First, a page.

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Tuesday, 27 May 2003
Page: 15121

Mr QUICK (9:12 PM) —Private health insurance premiums are increasing, putting private health insurance beyond the reach of many Australian families. Even the government's 30 per cent rebate is not helping reduce premiums to an affordable level. My electorate office has been flooded by calls from constituents whose private health insurance premiums have increased by alarming rates. Although the government claims it permitted an average increase—I repeat `average increase'—of just 7.4 per cent, many of my constituents are facing increases as high as 50 per cent. It is obvious that the government's 30 per cent rebate is not working. We saw that within six months of the introduction of the rebate all health insurance premiums increased by the amount of the rebate. Since then, the increases have continued without any let-up.

Recently, in February this year, I surveyed constituents in four of my suburbs on private health insurance. The results show that 96 per cent of the sampled respondents have private health insurance, 68 per cent reported an increase in the excess they have to pay, 60 per cent reported a decrease in benefits paid by the fund, 81 per cent said private health insurance was not value for money, and 93 per cent said the gap between hospital charges and benefits paid was increasing. The survey was undertaken before news of the current premium increase was released, so even at the old rates people were unhappy with the benefits provided by their private health insurance company; even at the old rates it was not considered value for money; even at the old rates the gap between what the hospital charged and what the insurers paid as a benefit was considered too high. Sharon of Geilston Bay said:

Private health insurance is going up all the time and I feel as a young family that I can't afford not to have it but I really can't afford it ... it just makes things very difficult for low income earners who want to have peace of mind to be insured.

Mark and Angela of Geilston Bay said:

We withdrew from private health cover due to increasing costs.

Nadine of Blackmans Bay said:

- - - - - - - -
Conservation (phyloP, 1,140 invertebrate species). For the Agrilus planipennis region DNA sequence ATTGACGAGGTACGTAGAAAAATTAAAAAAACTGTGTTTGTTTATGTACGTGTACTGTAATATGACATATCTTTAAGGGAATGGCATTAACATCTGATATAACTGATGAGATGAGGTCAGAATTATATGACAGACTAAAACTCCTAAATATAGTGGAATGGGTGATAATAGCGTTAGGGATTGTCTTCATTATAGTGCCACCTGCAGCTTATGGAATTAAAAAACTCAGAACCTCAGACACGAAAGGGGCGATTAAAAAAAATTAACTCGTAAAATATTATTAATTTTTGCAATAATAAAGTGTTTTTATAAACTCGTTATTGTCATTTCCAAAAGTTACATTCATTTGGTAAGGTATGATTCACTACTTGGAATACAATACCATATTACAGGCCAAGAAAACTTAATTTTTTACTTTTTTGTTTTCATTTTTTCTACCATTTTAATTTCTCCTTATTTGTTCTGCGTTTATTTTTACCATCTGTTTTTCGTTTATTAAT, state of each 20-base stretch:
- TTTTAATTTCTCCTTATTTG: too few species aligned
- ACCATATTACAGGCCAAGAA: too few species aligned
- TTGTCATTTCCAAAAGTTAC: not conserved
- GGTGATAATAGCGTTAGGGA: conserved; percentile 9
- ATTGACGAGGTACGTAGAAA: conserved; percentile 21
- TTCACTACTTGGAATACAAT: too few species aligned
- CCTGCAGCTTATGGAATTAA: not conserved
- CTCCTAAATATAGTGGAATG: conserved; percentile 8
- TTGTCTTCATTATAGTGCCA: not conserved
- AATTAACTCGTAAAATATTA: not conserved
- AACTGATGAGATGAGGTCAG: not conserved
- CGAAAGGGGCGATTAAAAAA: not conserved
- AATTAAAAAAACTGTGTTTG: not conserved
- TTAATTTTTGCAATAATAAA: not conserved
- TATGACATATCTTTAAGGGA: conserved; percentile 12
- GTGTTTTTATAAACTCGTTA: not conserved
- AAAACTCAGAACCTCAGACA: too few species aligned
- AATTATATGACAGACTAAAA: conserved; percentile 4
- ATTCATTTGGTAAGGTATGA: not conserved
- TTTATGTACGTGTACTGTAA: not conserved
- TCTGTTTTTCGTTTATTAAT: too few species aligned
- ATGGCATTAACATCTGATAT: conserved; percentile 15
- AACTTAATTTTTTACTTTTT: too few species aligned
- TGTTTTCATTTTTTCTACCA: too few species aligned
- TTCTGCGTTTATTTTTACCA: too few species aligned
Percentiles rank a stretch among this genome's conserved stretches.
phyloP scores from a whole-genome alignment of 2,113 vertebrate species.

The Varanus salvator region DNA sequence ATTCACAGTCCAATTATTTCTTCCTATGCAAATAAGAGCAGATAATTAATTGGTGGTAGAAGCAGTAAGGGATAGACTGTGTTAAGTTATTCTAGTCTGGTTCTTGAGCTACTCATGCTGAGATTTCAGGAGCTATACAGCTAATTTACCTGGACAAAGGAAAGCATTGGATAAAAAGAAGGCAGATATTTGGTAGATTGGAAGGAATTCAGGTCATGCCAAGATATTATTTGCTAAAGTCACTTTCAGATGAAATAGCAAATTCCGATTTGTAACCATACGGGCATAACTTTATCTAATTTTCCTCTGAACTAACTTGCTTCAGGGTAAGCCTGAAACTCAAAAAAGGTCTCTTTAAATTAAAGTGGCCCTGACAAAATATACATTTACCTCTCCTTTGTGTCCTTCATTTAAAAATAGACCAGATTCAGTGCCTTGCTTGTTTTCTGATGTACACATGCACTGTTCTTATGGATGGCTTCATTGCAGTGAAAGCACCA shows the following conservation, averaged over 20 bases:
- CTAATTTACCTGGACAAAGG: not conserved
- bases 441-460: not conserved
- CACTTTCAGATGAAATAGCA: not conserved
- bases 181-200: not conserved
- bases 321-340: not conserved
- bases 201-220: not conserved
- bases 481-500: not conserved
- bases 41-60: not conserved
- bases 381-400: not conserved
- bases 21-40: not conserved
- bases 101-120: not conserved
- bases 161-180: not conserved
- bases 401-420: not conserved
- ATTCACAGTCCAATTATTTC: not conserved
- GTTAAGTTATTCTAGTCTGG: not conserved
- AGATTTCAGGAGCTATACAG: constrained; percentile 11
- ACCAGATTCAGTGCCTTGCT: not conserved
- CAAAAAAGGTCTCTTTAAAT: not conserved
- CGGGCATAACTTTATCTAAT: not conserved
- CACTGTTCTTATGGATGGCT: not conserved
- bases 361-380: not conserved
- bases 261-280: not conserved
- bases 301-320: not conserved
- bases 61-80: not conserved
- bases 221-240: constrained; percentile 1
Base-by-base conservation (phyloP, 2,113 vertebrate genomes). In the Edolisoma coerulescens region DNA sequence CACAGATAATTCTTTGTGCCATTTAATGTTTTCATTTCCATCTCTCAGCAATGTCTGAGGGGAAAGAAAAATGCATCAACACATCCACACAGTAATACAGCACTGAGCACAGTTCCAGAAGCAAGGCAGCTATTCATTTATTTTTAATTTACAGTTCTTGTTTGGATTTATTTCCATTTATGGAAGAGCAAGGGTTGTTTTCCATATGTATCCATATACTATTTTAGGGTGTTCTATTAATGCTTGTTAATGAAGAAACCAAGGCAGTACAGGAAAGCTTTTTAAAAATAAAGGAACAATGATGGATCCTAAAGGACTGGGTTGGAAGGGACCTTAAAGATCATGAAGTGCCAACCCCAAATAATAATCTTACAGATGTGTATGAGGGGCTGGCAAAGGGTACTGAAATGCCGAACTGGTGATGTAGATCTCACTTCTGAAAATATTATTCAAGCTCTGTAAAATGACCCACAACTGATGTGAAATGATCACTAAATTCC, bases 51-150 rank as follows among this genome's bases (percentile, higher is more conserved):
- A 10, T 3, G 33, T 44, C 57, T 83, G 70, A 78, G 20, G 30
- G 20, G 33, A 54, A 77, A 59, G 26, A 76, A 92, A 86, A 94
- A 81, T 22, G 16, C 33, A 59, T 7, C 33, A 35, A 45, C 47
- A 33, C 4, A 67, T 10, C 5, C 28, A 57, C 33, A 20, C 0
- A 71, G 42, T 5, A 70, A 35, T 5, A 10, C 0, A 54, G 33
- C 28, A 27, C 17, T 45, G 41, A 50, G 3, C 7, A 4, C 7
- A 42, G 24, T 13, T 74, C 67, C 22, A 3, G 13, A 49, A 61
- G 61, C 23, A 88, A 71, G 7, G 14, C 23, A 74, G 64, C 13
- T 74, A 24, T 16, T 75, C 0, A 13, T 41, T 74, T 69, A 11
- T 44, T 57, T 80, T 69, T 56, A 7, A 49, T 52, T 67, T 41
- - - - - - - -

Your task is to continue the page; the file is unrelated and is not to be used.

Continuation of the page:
Having achieved compulsory health insurance, the funds are now hiking up fees and simultaneously cutting benefits. How fair is that?!! It's disgraceful.

These are just a few of the many responses received and they came before the current round of increases.

I come now to the average 7.4 per cent increase. The Government Employees Health Fund does not seem to fit the average of 7.4 per cent touted by this government. Alfred Graves of Bellerive has a 51 per cent premium increase, from $175.05 to $264.85. Alfred is a pensioner who has been in private health insurance for over thirty years and who can now ill afford it. The premium increase for Jack Cantrell of Howrah is 70 per cent. Jack has also been a long-term subscriber to private health insurance and wants to continue, but he cannot at these rates. The Government Employees Health Fund says the increases are a result of a bad product and apply only to Tasmania and Queensland. It is disgraceful that the government can know of the magnitude of these increases but publicly promote an average of 7.4 per cent.

Jack and Alfred may be able to find other insurers, but Rodney of Acton cannot. The premium increase for Rodney is over 50 per cent, but he has cancer and no other fund will take him on. One wonders what use his lifetime loyalty and subscription to private health insurance has been. It is scandalous that a health fund has been allowed to increase its premiums by such a large amount that its members will be less likely to stay in private health insurance. Surely this defeats the purpose of lifetime cover.

Most subscribers to private health insurance pay by direct debit. Direct debit allows the premiums to be deducted in instalments from bank accounts, and the system also allows increases to be automatically adjusted for. Of course, the increases have never been as large as 50 per cent. Both Alfred Graves and Jack Cantrell did not have enough money in their accounts to pay the increased premiums. Both were subjected to a dishonour fee by their financial institutions—a fee since paid, as it should have been, by the Government Employees Health Fund. How many others have been hit with dishonour fees because the premium increases have been so enormous? How many people will just cop it, because they do not know they can complain? The Government Employees Health Fund and the government should get together and work out a fairer deal for Tasmanians and Queenslanders hit with these massive increases. The premiums must be reduced and all members so affected must be told that dishonour fees incurred will be paid by the fund itself.